Why clonefromrawing and intorawing is better than refcount manipulation

The current Wake uses refcount manipulation and copies the original raw pointer around, which for a human reader has the wrong provenance. (altho the compiler/optimizer doesn't seem to care, which is fine but this isn't about the compiler.)

A better alternative would be to use clonefromrawing and intorawing. The RawWaker clone would get a clone of the pointer, rather than the same pointer as the parent. Well the pointer would have the same value but like, it'd also have the correct provenance rather than the wrong provenance. This is conceptually cleaner.

Anyway, new code is still gonna have an "arc_clone_from_raw" or "rc_clone_from_raw" so the refcount manipulation methods don't actually solve anything and even encourage error-prone code (especially in the Arc case, where someone might attempt to combine these with atomics). Do we want/need ppl to roll their own ones of these?

As with your now-closed and unlisted post from yesterday, what are you even asking?


As with the other post,

    unsafe fn clone_waker<W: Wake + Send + Sync + 'static>(waker: *const ()) -> RawWaker {
            Arc::into_raw(unsafe { Arc::clone_from_raw(waker as *const W) }) as *const (),
            &RawWakerVTable::new(clone_waker::<W>, wake::<W>, wake_by_ref::<W>, drop_waker::<W>),

is better than

    unsafe fn clone_waker<W: Wake + Send + Sync + 'static>(waker: *const ()) -> RawWaker {
        unsafe { Arc::increment_strong_count(waker as *const W) };
            waker as *const (),
            &RawWakerVTable::new(clone_waker::<W>, wake::<W>, wake_by_ref::<W>, drop_waker::<W>),

and as such we should have Arc::clone_from_raw and deprecate refcount manipulation.

These methods were just stabilized. There are presumably use cases that don't necessitate deprecating them — you're only looking at one use case. The only thing I see you actually bringing up is introducing an additional method, and even that I find to have minimal justification; I personally find the latter snippet clearer as to what's actually happening. Even so, you're free to send a PR making the method unstably public and let the libs team decide on it if you're so inclined.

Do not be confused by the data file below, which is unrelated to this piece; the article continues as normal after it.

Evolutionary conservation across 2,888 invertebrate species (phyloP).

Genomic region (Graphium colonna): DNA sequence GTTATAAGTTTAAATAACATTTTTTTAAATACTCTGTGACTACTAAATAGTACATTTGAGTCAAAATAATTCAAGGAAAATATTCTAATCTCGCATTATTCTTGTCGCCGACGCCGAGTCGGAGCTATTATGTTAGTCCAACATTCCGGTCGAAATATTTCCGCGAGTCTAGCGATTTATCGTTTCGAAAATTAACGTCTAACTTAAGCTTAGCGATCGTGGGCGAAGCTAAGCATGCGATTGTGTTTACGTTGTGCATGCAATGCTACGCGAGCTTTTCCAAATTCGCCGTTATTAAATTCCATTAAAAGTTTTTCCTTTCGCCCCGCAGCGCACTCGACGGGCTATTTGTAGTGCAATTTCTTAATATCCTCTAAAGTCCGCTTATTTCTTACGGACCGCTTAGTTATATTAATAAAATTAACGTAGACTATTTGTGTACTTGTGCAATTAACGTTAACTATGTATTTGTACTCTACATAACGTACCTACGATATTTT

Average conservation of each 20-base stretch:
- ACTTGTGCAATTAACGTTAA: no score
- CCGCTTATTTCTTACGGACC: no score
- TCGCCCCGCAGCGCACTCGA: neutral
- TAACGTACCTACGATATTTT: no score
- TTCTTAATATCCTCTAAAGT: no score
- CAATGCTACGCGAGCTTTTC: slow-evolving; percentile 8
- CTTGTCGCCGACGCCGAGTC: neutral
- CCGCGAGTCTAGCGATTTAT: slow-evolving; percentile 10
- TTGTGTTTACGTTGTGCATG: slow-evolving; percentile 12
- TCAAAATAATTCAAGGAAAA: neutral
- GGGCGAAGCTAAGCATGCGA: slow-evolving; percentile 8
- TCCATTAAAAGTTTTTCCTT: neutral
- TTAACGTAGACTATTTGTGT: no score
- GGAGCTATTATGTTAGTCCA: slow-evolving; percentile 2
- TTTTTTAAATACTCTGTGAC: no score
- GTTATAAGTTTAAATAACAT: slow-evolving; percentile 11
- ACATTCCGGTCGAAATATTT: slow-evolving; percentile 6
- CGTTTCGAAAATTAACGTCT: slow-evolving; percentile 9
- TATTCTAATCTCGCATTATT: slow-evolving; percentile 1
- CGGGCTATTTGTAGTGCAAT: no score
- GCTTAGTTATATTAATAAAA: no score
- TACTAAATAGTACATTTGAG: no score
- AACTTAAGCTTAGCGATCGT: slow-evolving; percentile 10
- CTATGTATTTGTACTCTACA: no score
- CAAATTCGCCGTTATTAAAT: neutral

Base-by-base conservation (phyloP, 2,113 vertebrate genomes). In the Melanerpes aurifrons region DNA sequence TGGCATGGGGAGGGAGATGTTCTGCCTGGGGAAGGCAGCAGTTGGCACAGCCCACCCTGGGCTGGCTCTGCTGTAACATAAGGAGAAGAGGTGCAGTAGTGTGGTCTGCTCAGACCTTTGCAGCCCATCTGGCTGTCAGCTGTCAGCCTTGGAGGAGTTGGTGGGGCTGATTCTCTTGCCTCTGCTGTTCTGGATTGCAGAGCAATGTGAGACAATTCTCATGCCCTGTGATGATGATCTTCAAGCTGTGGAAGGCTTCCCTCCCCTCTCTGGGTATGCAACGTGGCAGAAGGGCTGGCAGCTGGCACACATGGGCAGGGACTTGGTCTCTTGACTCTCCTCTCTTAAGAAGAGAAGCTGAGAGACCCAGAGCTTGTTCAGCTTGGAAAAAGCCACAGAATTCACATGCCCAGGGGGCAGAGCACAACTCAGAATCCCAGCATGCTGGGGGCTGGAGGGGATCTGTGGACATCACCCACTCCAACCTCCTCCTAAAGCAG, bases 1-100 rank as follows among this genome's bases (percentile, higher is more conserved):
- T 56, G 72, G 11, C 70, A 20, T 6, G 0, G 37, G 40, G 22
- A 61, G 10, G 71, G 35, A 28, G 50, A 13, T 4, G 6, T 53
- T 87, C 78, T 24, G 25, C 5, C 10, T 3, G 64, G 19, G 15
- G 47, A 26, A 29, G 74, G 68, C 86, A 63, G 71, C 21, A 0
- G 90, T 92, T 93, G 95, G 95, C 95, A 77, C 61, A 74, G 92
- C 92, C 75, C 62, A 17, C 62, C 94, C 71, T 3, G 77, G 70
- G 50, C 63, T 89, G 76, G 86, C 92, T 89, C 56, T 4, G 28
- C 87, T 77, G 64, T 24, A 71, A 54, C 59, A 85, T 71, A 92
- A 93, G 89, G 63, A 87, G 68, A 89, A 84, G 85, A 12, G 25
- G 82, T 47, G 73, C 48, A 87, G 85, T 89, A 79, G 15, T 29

Sorry, how is incrementing a refcount clearer than cloning, in a method called "clone_waker"?

I simply do not see the need for the method, and you have not convinced me in any way.

it'd also have the correct provenance rather than the wrong provenance

What is objectively wrong about the current approach? Copying a pointer is a perfectly valid operation.

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The current approach requires more cognitive load to audit.

I disagree, but what does that have to do with provenance?

the clone has the same provenance as the original vs the clone has provenance as a clone of the original?

I don't think there's any provenance difference between your examples. All of these operations are ultimately copying raw pointers under the hood, which preserves their provenance. I don't see any operations here that "retag" the pointers with new provenance as defined in stacked borrows.

Maybe not, but a clone operation should probably use another clone operation, rather than take advantage of low-level implementation details (even if those are part of the public API).

Additionally, a drop operation should also take ownership of the pointer (with Arc::from_raw) and drop it (with drop()), for additional clarity.

Having clearer, and more useful operations (cloning from raw is applicable in more cases, as many ppl seem to roll their own), is better than low-level trickery.

While I find clone_from_raw to be too specific, I do agree that .increment_ref_count is almost as specific, and that indeed it does make public implementation details of Arc. But I don't think that these implementation details are leaking, since both Arc and Rc publicly advertise their refcounting nature. Even with their own very names!